Pediatric Research 05/2012; · 2.67 Impact Factor
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    ABSTRACT: We investigated 50 young patients with a diagnosis of Rolandic Epilepsy (RE) for the presence of abnormalities in autonomic tone compared with 50 young patients with idiopathic generalized epilepsy with absences and 50 typically developing children of comparable age. We analyzed time domain (N-N interval, pNN50) and frequency domain (High Frequency (HF), Low Frequency (LF) and LF/HF ratio) indices from ten-minute resting EKG activity. Patients with RE showed significantly higher HF and lower LF power and lower LF/HF ratio than controls, independent of the epilepsy group, and did not show significant differences in any other autonomic index with respect to the two control groups. In RE, we found a negative relationship between both seizure load and frequency of sleep interictal EEG abnormalities with parasympathetic drive levels. These changes might be the expression of adaptive mechanisms to prevent the excessive sympathetic drive seen in patients with refractory epilepsies.
    Epilepsy & Behavior 05/2012; 24(2):241-5. · 2.06 Impact Factor
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    ABSTRACT: We analyzed clinical and instrumental data of 403 consecutive newborns with gestational age from 24 to 32 weeks, admitted to the University-Hospital of Parma between January 2000 and December 2007, to evaluate the possible relationship between neonatal mortality and occurrence of neonatal seizures in very preterm newborns. Seventy-four subjects died during hospital stay. Seizures were present in 35 neonates, in whom the mortality rate was 37.1%. Multivariate analysis revealed that birth-weight <1000 g (odds ratio: 4.48; 95% confidence interval: 1.47-13.68; P < .01), cardiopulmonary resuscitation (odds ratio: 5.35; 95% confidence interval: 1.19-23.98; P = .02), and moderately and severely abnormal cerebral ultrasound scan findings (odds ratio: 2.48; 95% confidence interval: 1.02-6.05; P < .04; odds ratio: 9.56; 95% confidence interval: 3.45-26.51; P < .01, respectively) were related to the in-hospital mortality but not the presence of neonatal seizures. Our study suggests that neonatal seizures alone are not an independent risk factor for early death in very preterm newborns.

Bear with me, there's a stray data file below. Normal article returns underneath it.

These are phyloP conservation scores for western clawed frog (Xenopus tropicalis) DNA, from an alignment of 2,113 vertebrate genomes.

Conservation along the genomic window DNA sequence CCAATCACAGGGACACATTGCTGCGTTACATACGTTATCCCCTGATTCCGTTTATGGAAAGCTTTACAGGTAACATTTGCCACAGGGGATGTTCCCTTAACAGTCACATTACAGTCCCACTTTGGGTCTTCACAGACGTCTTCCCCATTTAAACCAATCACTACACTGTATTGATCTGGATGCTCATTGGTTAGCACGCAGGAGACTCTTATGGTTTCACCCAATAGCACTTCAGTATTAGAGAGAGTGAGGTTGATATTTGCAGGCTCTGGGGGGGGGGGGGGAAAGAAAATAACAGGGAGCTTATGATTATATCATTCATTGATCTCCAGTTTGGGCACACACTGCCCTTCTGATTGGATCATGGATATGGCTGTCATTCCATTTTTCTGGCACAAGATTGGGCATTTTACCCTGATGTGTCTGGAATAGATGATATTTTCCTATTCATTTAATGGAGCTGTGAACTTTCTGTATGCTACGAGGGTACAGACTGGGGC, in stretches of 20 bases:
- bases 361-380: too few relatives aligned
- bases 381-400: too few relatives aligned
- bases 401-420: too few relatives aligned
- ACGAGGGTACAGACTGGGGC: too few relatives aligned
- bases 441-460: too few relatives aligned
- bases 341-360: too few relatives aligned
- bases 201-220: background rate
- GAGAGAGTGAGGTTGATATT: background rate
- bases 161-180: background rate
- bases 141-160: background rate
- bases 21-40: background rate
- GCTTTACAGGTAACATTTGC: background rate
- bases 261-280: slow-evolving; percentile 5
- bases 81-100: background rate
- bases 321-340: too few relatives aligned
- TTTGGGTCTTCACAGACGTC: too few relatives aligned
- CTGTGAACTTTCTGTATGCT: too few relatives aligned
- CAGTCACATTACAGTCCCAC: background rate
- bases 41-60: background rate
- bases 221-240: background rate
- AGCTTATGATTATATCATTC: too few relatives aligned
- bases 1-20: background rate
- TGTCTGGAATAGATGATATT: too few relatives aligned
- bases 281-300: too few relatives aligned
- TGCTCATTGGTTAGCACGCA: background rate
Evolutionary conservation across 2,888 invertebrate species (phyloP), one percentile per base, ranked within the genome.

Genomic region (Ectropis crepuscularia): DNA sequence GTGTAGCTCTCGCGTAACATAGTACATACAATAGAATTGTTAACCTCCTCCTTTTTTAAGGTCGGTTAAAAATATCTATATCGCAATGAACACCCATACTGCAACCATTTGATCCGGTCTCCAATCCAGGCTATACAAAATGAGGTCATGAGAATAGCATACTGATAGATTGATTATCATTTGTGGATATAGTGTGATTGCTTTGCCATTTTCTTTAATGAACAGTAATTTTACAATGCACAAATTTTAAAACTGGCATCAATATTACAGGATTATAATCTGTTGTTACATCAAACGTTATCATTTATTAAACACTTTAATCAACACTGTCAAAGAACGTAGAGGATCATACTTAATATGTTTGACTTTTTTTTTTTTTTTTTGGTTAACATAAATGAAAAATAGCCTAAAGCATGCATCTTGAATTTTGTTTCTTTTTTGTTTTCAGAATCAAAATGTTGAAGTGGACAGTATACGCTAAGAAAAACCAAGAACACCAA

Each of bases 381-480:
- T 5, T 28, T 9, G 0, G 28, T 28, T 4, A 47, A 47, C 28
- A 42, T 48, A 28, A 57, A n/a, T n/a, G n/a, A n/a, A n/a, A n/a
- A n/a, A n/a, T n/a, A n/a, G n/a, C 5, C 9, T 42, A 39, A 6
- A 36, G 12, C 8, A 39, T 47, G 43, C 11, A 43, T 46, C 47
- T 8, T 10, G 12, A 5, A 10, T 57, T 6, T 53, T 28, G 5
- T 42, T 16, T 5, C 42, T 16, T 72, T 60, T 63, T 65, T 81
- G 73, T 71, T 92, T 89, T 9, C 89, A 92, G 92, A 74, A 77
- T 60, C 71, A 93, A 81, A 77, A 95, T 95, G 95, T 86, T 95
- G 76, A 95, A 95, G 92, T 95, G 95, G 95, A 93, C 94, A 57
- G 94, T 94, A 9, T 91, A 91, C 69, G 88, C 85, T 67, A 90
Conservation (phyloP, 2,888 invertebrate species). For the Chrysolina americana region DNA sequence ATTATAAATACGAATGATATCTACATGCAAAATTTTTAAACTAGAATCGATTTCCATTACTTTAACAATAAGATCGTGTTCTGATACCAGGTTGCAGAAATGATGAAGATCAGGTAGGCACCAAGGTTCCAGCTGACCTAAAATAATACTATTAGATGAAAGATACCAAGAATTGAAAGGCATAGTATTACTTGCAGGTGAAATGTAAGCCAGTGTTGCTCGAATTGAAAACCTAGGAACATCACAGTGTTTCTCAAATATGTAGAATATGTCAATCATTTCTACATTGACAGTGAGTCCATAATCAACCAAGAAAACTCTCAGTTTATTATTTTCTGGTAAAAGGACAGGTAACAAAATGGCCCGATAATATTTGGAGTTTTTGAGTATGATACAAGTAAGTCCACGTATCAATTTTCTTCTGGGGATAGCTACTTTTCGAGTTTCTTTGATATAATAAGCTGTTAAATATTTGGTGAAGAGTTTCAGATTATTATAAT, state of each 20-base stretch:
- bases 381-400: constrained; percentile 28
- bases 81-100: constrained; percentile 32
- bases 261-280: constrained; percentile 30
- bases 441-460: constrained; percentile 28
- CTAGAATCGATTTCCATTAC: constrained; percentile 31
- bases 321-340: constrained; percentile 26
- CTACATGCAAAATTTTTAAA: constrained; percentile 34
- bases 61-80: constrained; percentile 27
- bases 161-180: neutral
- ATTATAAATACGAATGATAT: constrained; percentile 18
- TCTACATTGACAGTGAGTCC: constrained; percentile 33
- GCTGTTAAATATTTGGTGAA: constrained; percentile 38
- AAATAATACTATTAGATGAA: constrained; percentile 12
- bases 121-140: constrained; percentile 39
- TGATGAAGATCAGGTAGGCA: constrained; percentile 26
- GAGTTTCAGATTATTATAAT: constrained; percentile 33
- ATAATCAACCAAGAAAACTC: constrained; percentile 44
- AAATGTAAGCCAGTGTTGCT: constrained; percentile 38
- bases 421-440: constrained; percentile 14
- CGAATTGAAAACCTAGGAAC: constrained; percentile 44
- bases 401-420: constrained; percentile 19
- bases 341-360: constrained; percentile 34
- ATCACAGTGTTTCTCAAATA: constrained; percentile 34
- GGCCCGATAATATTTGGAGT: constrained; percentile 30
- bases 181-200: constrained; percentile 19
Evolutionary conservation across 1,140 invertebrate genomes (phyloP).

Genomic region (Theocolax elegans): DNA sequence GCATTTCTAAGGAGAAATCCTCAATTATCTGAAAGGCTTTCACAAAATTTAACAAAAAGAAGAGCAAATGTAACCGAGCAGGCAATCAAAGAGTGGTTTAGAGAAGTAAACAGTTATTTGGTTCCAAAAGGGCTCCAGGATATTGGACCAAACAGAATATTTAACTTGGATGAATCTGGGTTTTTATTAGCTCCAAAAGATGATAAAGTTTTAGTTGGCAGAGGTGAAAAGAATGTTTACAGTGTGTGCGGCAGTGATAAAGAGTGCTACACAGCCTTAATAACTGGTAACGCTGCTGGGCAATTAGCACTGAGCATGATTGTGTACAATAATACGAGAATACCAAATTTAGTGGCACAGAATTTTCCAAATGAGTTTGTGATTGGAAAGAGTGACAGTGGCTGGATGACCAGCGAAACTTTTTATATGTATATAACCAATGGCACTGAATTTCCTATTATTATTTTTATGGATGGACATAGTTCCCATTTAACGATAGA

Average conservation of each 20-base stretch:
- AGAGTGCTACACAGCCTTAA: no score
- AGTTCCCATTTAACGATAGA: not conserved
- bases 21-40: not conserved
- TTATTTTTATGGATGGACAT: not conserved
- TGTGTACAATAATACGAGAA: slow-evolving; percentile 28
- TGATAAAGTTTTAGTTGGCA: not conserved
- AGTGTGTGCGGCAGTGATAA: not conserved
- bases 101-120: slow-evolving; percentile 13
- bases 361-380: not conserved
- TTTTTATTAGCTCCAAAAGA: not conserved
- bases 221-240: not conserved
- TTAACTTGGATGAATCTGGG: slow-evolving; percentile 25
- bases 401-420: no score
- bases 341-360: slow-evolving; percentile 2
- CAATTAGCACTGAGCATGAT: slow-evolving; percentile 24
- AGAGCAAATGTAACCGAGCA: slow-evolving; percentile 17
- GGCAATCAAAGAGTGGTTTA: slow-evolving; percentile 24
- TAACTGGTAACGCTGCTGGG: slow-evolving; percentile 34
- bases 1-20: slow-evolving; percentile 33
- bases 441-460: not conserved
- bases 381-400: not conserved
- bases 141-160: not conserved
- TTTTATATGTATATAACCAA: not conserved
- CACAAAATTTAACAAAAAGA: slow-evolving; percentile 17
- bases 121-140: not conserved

Journal of child neurology 02/2012; 27(10):1264-9. · 1.59 Impact Factor
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    ABSTRACT: It is currently estimated that about 20%-30% of adults and 10%-40% of children diagnosed with epilepsy suffer from uncontrolled or poorly controlled seizures, despite optimal medical management. In addition to its huge economic costs, treatment-refractory epilepsy has a widespread impact on patients' health-related quality of life. The present paper focuses on the concepts of refractory and difficult-to-treat seizures and their pharmacological management. Evidence on efficacy and tolerability of rational pharmacotherapy with antiepileptic drug combinations and of non-pharmacological treatment options such as epilepsy surgery, neurostimulation, metabolic treatment and herbal remedies is reviewed. The importance of early identification of the underlying etiology of the specific epilepsy syndrome is emphasized, to inform early prognosis and therapeutic strategies.
    Journal of central nervous system disease. 01/2012; 4:105-15.